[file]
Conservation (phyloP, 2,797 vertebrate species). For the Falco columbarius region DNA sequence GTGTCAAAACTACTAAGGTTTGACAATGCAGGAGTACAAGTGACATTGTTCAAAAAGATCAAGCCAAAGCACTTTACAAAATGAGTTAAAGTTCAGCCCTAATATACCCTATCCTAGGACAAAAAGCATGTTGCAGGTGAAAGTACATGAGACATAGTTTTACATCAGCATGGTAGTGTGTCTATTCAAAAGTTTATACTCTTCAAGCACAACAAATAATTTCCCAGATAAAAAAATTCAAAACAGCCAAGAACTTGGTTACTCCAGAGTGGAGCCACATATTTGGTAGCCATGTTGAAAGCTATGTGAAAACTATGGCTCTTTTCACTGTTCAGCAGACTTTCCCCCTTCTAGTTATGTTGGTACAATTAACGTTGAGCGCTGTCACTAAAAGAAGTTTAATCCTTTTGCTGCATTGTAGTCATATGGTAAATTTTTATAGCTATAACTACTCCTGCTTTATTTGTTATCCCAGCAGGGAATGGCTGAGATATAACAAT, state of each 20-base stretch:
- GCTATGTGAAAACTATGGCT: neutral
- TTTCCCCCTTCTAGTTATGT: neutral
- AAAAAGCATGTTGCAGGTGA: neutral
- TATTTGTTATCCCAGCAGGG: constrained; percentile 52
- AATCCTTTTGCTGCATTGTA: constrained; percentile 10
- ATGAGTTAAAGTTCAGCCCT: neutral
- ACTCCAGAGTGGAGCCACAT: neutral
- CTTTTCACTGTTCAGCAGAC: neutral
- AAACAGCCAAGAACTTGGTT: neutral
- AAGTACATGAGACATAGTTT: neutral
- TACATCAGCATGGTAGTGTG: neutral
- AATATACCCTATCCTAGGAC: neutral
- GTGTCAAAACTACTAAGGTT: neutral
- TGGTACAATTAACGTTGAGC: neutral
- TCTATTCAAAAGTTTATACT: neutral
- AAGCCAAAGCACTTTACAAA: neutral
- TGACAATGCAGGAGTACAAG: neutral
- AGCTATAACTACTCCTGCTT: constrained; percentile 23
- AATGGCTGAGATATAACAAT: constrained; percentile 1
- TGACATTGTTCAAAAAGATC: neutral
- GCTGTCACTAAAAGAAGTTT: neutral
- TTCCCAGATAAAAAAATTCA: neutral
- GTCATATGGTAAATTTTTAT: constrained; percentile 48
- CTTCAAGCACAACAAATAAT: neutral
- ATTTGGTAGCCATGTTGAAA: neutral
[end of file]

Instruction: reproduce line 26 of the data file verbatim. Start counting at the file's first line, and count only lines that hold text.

- ATTTGGTAGCCATGTTGAAA: neutral